Genki Haraguchi smashed home a controversial penalty as former champions Japan scraped a 1-0 win over Oman to book their place in the last 16 of the Asian Cup on Sunday (Jan 13).
|Haraguchi's penalty was enough for Japan to edge out Oman. (Photo: AFP/Karim Sahib) |
Earlier, Almoez Ali plundered four goals for Qatar as the 2022 World Cup hosts hit North Korea for six to progress from Group E.
Japan, who have scooped Asian football's biggest prize on four occasions, enjoyed their share of good fortune against Oman in Abu Dhabi.
Haraguchi clipped the crossbar after just two minutes before Takumi Minamino fluffed a handful of golden opportunities.
That profligacy almost came back to haunt the Blue Samurai as Oman flooded forward and Muhsen Al-Ghassani shaved the post from an acute angle.
But Haraguchi settled Japan's nerves in the 28th minute, converting from the spot after he had appeared to go down easily under minimal contact from Oman captain Ahmed Al-Mahaijri.
Oman had extra reason to feel aggrieved when their own penalty claims were waved away just before half-time after Yuto Nagatomo looked to have handled a Salaah Al-Yahyaei drive.
"We were unlucky with the handball," shrugged Oman coach Pim Verbeek, whose team were beaten 2-1 by Uzbekistan last week.
"I just saw it again on the television and for me it was 100 percent a penalty. Against a team like Japan you need a little bit of luck and we didn't get it. Now we have to pick ourselves up for the last game and make Oman proud."
Japan reached the knockout stages of last year's World Cup but they squeaked past Turkmenistan 3-2 in their opening Group F game and were poor against Oman, who almost equalised when Raed Saleh's acrobatic late volley flashed wide.
But the Japanese remain unbeaten in seven matches since Hajime Moriyasu took charge after the World Cup and have now lost just one of their last 30 games at the Asian Cup, excluding penalty shootouts.
Japan are seeking to make up for their Asian Cup flop four years ago when they lost on penalties to the United Arab Emirates in the quarter-finals.
But they will need to find another gear if they are to threaten Iran, who are purring, and a South Korea side set to be boosted by the arrival of Tottenham forward Son Heung-min.
"It was tougher than we thought it would be," Japan captain Maya Yoshida told AFP. "We were a little bit lucky with the penalty we had - and the one not given as well.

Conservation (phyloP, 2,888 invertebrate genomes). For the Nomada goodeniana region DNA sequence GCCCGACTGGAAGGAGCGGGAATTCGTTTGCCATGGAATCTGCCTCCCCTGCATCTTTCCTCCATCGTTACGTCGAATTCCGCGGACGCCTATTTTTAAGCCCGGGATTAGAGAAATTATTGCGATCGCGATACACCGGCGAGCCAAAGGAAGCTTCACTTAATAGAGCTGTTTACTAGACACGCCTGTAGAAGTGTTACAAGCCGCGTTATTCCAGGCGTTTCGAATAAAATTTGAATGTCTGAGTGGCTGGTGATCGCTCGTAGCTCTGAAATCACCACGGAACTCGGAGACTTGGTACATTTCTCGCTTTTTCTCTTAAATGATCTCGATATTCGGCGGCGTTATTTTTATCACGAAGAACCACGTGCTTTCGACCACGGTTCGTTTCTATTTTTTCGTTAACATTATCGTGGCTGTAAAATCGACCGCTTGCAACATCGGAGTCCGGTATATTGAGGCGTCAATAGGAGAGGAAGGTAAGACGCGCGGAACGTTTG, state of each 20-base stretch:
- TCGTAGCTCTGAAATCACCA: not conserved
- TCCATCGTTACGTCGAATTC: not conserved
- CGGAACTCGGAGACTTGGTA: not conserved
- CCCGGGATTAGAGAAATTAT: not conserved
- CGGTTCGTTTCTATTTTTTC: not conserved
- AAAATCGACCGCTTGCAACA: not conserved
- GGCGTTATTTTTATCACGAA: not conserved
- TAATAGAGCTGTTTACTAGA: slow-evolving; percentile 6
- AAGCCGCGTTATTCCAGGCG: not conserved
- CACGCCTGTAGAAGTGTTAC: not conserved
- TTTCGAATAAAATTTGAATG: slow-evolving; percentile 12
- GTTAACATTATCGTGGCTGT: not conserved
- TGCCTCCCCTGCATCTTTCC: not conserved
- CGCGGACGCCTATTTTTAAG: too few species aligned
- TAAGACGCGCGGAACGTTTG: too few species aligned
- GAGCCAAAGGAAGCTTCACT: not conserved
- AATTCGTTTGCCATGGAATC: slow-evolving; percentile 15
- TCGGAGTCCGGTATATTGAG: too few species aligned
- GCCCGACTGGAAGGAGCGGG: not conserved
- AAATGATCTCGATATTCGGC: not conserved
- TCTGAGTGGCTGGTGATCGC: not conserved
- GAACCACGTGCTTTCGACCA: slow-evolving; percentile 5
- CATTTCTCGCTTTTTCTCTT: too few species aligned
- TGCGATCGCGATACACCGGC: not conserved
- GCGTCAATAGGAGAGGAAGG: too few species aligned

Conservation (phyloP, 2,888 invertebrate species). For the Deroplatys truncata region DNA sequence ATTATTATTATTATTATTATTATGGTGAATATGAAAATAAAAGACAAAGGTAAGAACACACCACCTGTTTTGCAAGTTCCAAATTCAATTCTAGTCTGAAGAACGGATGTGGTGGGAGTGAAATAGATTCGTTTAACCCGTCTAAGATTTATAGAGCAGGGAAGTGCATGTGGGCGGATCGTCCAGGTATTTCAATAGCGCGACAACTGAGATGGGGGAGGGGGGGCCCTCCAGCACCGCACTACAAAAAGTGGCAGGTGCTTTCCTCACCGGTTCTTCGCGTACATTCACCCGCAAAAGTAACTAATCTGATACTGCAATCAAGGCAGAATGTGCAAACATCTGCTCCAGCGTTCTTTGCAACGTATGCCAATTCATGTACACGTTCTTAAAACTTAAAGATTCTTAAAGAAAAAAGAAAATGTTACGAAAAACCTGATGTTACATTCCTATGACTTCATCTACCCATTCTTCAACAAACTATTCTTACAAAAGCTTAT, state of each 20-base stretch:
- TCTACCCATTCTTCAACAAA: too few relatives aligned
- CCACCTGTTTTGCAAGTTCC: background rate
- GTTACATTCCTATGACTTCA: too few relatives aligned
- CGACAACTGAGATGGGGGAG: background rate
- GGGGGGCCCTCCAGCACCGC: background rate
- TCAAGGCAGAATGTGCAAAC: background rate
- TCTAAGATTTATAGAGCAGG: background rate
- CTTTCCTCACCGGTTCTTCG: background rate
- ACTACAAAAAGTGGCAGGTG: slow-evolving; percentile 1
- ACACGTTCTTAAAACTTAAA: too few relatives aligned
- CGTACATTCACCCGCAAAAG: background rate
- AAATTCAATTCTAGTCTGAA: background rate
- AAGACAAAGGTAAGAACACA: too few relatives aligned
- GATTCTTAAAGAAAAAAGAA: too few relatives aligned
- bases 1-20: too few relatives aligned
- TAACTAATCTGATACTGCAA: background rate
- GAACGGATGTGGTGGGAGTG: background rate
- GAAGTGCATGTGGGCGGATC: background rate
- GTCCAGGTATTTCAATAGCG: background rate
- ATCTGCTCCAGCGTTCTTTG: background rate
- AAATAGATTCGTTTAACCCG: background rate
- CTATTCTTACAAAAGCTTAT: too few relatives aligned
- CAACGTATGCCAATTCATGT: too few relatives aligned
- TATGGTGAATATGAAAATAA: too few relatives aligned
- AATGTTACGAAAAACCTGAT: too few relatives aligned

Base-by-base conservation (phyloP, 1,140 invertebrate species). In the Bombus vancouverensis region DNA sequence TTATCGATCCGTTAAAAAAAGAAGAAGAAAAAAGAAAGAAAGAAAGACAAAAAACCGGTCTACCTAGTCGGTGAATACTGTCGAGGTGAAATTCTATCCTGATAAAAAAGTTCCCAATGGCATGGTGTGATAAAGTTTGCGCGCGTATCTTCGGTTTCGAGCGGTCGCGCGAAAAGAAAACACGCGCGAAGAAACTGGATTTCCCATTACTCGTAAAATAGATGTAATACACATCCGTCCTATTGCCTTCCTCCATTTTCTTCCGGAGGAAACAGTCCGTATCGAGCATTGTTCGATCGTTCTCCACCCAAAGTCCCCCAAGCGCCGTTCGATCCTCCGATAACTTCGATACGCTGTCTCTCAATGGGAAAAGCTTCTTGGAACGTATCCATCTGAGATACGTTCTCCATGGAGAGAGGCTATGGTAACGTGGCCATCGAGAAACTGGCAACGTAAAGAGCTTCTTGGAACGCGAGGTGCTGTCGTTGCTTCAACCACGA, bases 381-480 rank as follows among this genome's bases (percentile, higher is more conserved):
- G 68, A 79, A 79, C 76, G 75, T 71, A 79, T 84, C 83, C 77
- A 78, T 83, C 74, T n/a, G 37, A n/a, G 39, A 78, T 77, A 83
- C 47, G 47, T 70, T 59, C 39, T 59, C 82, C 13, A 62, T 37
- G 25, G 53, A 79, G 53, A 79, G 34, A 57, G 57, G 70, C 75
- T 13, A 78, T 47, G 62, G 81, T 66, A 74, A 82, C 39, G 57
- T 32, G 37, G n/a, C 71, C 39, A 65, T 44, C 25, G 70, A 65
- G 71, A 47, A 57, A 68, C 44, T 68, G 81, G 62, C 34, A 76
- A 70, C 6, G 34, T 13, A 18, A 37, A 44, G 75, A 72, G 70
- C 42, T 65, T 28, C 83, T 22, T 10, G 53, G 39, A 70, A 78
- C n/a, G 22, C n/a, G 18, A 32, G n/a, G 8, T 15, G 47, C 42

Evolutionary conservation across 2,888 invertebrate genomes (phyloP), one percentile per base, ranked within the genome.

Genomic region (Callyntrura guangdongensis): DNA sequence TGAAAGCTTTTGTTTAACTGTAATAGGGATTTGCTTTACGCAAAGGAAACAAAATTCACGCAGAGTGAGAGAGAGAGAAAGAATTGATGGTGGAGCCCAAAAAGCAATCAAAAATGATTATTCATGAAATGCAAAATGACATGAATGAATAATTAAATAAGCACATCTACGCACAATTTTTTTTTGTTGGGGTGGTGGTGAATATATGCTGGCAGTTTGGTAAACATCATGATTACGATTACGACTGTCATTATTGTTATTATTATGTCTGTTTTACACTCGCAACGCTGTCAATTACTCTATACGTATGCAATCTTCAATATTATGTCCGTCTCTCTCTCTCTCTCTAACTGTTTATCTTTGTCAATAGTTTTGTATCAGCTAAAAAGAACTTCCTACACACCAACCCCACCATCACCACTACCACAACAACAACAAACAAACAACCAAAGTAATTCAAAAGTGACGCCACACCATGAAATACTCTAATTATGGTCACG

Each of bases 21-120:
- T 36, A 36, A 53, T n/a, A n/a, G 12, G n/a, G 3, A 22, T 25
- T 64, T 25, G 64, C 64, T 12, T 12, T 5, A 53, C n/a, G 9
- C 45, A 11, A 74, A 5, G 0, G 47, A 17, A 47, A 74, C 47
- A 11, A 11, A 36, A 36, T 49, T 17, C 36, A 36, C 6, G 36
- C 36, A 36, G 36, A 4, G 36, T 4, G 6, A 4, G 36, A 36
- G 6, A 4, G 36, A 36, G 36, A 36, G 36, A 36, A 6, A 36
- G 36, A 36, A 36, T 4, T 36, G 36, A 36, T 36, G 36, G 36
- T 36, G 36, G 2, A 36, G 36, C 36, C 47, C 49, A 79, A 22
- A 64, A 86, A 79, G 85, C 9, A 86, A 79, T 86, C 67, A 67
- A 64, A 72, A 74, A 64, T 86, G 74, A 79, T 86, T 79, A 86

"But we should have scored two or three more. That's why we struggled at the end of the game in the last 10 minutes."
Qatar's 6-0 romp over North Korea was played out in an almost eerie silence in front of barely 300 spectators in Al Ain.
The long-running blockade of Qatar by Gulf neighbours who accuse Doha of supporting terrorism largely prohibits Qataris from entering the UAE.
"The players know this is the scenario and they deal with it," said Qatar coach Felix Sanchez.
"We don't have our supporters here but we know that they're supporting from Qatar."
Ali took his tally to a tournament-best five goals with two in each half, completing this Asian Cup's first hat-trick by dinking the ball over goalkeeper Kim Myong Guk 10 minutes after the interval.
His salvo equalled an Asian Cup record as he became the fourth player to score four goals in one game.
Qatar, who beat Lebanon 2-0 in their opening game, top the group on goal difference from three-time champions Saudi Arabia.
North Korea have failed to find the net once and conceded 10 times in a pair of performances that will not please Pyongyang.
Japan will take on either Saudi Arabia or Qatar after qualifying for the knockout stage for the eighth consecutive time.
In the day's late kickoff, Eldor Shomurodov bagged a first-half brace as Uzbekistan crushed Turkmenistan 4-0 in a clash of former Soviet republics to progress and go top of Group F ahead of Japan on goal difference.